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Remicade, a Biotech Blockbuster in Treating a Variety of Immune System Diseases
Remicade is a drug used in treating a variety of immune system diseases, and its active ingredient is produced through biotechnology. Johnson & Johnson reported Remicade sales of $4.6 bn in 2010, and the drug is the best-selling “biologic” in the world. This article examines its long journey from an academic research laboratory to a leading position in the pharmaceutical market.
In 2010, the world’s best-selling biologic drug was Remicade. Since its original US Food and Drug Administration (FDA) approval as a treatment for Crohn’s disease in 1998, global sales have increased at double-digit annualized growth rates. Johnson & Johnson generated more than half of the sales value, which equates to 7.2% of the company’s total 2010 revenues. It also obtained royalty payments from other companies selling Mericade.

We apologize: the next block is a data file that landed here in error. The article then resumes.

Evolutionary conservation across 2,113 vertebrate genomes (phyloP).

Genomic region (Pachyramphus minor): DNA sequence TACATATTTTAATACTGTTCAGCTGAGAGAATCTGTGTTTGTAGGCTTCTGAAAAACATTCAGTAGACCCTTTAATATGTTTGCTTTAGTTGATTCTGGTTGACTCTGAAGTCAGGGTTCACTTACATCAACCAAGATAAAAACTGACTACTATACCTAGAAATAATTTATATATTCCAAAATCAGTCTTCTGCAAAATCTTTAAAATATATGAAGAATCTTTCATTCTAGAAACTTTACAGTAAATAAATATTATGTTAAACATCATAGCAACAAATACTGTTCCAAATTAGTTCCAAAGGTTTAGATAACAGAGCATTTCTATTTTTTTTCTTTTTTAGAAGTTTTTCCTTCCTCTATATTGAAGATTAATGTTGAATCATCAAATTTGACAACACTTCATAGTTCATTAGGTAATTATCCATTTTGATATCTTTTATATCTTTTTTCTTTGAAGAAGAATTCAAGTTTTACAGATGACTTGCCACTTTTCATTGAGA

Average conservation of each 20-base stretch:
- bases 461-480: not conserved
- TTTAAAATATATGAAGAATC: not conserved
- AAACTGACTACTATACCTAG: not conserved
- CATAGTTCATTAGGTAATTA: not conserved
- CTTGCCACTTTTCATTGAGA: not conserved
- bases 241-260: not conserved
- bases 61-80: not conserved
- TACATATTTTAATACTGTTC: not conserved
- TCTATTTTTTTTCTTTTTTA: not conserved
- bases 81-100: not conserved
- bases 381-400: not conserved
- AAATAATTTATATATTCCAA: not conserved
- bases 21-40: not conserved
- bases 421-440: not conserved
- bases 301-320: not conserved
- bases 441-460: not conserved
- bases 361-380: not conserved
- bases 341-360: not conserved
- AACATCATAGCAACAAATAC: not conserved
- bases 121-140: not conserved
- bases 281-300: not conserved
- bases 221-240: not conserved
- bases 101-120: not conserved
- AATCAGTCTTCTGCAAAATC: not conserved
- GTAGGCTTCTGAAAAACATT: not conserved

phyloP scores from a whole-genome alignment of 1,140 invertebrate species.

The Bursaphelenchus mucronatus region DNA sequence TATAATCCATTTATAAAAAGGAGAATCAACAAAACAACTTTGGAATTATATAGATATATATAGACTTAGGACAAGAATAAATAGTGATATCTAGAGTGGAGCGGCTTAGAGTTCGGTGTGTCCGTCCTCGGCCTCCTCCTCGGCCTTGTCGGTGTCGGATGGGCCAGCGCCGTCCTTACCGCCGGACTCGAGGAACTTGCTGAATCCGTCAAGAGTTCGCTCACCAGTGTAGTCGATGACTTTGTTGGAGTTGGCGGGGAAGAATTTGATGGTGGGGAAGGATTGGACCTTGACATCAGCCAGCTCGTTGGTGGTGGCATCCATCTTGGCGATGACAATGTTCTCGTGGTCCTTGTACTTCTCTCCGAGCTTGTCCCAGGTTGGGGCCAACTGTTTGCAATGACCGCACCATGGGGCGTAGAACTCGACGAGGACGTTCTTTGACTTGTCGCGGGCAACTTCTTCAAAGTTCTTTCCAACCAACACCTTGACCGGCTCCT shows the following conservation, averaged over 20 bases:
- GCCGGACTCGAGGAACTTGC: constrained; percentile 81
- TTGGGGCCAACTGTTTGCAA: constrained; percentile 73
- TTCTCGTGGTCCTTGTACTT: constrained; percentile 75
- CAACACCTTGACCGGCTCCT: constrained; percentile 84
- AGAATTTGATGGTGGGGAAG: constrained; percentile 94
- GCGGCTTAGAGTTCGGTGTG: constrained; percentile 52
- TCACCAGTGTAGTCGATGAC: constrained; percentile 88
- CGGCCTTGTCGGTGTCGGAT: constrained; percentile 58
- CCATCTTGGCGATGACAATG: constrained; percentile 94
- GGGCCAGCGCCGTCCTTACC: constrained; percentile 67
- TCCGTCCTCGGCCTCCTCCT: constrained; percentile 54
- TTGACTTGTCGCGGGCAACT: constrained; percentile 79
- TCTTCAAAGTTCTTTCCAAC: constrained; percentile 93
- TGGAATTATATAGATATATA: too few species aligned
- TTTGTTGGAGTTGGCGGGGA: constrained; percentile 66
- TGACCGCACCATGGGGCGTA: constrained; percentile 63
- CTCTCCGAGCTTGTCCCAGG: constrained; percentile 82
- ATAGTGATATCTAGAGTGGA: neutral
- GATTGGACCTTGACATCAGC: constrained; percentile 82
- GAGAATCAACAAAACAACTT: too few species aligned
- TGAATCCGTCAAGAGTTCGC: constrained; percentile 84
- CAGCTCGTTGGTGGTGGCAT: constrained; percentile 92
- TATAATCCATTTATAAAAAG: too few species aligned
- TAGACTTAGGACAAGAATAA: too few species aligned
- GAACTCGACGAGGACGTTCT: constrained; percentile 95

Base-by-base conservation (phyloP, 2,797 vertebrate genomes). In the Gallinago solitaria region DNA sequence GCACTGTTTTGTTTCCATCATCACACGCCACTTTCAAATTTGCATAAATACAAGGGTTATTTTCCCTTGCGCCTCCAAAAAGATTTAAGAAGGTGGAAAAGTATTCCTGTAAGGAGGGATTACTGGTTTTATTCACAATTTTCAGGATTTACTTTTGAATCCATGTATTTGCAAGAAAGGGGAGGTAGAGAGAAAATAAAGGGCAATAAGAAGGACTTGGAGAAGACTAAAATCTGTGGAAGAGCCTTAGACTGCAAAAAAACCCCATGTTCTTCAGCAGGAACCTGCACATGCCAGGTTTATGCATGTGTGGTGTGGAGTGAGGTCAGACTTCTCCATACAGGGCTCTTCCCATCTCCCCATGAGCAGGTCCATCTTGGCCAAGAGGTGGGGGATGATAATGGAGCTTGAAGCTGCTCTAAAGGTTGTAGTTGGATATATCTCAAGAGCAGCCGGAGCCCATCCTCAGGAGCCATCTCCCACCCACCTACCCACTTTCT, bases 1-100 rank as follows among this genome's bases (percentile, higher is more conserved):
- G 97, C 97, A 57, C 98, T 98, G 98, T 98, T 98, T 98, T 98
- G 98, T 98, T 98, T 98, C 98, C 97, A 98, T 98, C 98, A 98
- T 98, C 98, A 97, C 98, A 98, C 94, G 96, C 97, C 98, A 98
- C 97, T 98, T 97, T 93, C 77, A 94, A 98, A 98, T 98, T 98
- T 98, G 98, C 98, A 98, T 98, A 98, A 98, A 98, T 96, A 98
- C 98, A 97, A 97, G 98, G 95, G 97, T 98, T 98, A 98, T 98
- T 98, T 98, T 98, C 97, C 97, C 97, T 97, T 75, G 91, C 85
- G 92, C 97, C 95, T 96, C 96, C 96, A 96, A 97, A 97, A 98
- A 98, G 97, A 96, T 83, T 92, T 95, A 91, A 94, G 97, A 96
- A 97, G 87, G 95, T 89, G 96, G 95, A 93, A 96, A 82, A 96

Remicade has a history that is typical of a biologic drug. It was discovered in academia, and brought to market by a relatively small company called Centocor Biotech. Johnson & Johnson acquired Centocor soon afterwards.
Remicade is “a pipeline in a product”. Clinical trials subsequent to initial approval have demonstrated its efficacy in a range of immune system-related inflammatory diseases. Each new approval expands its potential market.
The position of Remicade is threatened by substitutes and healthcare cost control. Non-biologic drug treatments may be more convenient or have fewer side-effects. These advantages may recommend them to physicians, who may use Remicade to treat a given patient until the alternatives have been shown to be ineffective. The non-biologics are also generally much cheaper, which will appeal to the private- and public-sector organizations that fund healthcare.
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